I had always been advised to travel to Taiwan instead of China. Taiwan is a sensitive political issue for many Chinese people and I do not wish to upset anyone or push any buttons by posting this. I had heard that Taiwan was incredible and more scenic than China. Additionally, the upper classes and affluent members of society fled to Taiwan, following Chiang-kai Shek’s exodus from China. The upper classes fleeing to the small beautiful island has led to enormous tensions with the mainland, which they left a humble mountain.
Taipei is so special and lovely due to its history. The standard of living and the quality of life there is better because more intelligent people flocked there and developed it into a modern metropolis in the subtropics. It’s beautiful setting and landscape and its precise and manicured development has made it one of the most modern, beautiful and oddly enough, under-rated unheard of cities in the world. Taiwan does not attract droves of Western tourists, who are stuck and fixated on the idea that mainland China is the “real” China and the most authentic place to be. Taiwan is reminiscent of the past glories and grandeur of ancient Chinese civilization. China is not. China is competing with Taiwan for status in the world. That is why Shanghai’s skyline is designed to imitate Taipei 101.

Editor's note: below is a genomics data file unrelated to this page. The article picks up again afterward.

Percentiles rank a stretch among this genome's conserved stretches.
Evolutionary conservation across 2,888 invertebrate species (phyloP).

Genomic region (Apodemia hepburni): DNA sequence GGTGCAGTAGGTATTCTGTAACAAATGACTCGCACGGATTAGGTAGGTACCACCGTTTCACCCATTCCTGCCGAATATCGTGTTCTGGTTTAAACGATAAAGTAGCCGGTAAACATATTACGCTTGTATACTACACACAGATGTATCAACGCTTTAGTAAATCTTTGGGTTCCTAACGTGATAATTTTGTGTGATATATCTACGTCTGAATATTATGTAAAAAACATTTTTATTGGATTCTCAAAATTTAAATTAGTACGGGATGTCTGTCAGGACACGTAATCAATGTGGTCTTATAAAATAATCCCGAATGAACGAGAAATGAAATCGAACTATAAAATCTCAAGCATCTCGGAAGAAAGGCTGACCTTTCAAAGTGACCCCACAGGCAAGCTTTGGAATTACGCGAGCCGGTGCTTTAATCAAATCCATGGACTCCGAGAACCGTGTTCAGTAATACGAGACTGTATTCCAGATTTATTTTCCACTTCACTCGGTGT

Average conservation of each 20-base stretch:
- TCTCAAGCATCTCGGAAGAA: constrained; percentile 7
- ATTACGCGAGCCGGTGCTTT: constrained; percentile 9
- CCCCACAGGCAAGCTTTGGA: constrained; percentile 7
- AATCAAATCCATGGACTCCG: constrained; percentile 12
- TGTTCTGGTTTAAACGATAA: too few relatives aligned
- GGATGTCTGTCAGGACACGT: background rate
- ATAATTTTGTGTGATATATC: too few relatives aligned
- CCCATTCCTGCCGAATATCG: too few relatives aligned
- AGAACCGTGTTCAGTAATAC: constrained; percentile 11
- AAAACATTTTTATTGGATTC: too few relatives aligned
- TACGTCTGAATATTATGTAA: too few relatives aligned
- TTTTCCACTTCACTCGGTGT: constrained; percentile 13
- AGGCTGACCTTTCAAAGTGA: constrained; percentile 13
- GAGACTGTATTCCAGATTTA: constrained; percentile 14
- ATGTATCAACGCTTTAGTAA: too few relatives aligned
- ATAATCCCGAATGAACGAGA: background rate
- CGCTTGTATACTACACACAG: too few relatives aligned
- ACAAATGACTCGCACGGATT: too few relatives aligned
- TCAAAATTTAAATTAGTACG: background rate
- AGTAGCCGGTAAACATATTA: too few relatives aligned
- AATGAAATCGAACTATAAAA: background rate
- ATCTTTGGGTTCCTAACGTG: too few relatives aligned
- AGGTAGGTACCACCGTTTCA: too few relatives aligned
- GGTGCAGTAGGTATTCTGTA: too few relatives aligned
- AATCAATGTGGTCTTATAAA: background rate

Taipei has a sleepy feel to it. It does not have the hustle and bustle feel that Shanghai, Tokyo, Seoul and Hong Kong have. Perhaps it is the mist-shrounding the National Palace museum, the delicate magenta flowers of the Langhsan temple or the peaceful sounds of frogs cooing in the overgrown leaves in the subtropical paradise of the public parks. This is all in contrast, or, in harmony with, Taipei 101, the world’s second tallest building.
The airport was also world-class. I enjoyed the hanging gardens in the terminal. I wish I could go back to Taiwan and explore more of the island. Taiwan is a hidden gem in Asia.